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The Art of Salary Negotiation

Salary negotiations involve discussing a job offer with a prospective employer to negotiate a salary and benefits package that is in line with market trends and meets or exceeds the employee’s needs.

 

Prepare through research –

The first step should be to prepare well by gathering information regarding the average market salary for similar positions. One should be aware of the company policy regarding compensation. Some employers are limited by budget constraints and can only give raises at certain times of the year regardless of circumstances. One should keep in mind his salary track record and think through the ROI and impact that he is going to have on the employer’s business. Quantifying the value one will add as an employee is much easier if one is dealing with concrete examples. You should determine the salary range you are looking for and the justification for the increase and be ready to review it with the supervisor.Make a list of all your accomplishments and results; include examples of your work and projects you were on, how you work with different teams and your relationships with key people. Give them examples of business results you have accomplished through quantifiable data, such as successfully completed projects with figures and timeframes.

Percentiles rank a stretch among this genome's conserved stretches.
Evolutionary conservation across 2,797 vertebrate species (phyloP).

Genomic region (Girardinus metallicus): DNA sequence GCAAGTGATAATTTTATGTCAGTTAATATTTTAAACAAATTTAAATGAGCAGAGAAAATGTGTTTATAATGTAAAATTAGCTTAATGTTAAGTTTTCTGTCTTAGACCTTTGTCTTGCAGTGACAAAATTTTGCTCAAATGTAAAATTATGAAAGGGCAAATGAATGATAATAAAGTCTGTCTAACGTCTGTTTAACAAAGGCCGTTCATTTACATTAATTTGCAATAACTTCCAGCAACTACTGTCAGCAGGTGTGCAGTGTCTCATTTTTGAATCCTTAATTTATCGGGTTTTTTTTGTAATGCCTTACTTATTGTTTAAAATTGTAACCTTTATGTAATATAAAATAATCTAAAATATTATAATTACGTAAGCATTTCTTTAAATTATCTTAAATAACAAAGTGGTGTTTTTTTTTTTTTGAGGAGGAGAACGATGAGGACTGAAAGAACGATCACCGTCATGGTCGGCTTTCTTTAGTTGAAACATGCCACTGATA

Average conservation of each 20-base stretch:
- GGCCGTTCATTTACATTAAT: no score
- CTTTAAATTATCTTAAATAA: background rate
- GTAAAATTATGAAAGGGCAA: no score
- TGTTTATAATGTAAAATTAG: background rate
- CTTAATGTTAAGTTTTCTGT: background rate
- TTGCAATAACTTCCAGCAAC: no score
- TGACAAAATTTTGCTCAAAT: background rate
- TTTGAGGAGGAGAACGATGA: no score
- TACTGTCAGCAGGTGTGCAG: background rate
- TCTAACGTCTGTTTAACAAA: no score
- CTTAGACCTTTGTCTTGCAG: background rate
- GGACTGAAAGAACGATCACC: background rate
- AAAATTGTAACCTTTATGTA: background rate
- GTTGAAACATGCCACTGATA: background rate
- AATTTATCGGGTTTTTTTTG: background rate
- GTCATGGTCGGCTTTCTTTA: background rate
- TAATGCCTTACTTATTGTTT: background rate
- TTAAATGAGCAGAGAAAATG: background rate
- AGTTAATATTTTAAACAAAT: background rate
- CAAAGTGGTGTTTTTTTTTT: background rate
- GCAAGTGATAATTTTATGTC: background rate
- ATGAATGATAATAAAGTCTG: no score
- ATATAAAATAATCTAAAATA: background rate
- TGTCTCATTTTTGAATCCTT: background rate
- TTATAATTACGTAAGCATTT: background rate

Benefits and Other Allowances –

Before accepting an offer one should definitely ask about the benefits in addition to salary. During your research make sure that you know a typical salary benefits range. Consider vacation time, moving allowance and signing bonus. It’s not typical for entry-level employees to be offered all of these, but it’s important to know if any are not included, as you may be able to negotiate these into your offer. Plus, moving bonuses are definitely worth bringing up if you’re moving to a new city.

 

Be thoughtful while asking for more money –

 

Someone who was offered a Rs 50,000 salary asks for Rs 60,000. That’s a 20 percent increase. When you consider that a typical yearly increase is between 2 and 3 percent, and promotions typically are usually between 8 and 12 percent, that person essentially asked for the equivalent of two promotions. Bedata driven. Be ambitious, but realistic about what you ask for, and always back up your request with data about the company, the job title and the role’s responsibilities – not second-hand knowledge you’ve heard from friends or family.

 

Be clear on your absolute minimum –

If one has some years experience then in most cases he has a clear idea as to what his minimum acceptable salary looks like. Most professionals have a non negotiable minimum package and won’t consider opportunities which pay less. However, If you don’t get the pay increase you had expected, don’t let that discourage you. Take your time in thinking about your next move. Ask for an interim performance appraisal with clearly defined goals and salary adjustment. You can also ask for other perks, such as flex-time, working remotely and additional vacation time, amongst other forms of compensation.

 

Accept or Decline –

 At some point, you’re going to either have to accept or decline. Show either positive enthusiasm or that you’re grateful for the offer. If it’s not going to work for you, it’s not going to work for you. Bow out with grace. You don’t want to close off an opportunity for them to come back with another offer.Many a times, saying no to a salary offer in an interview can actually trigger the interviewer to place a counter-offer, with an increased salary offer. Although, this is related to how impressive your credentials are, and will not happen every time.


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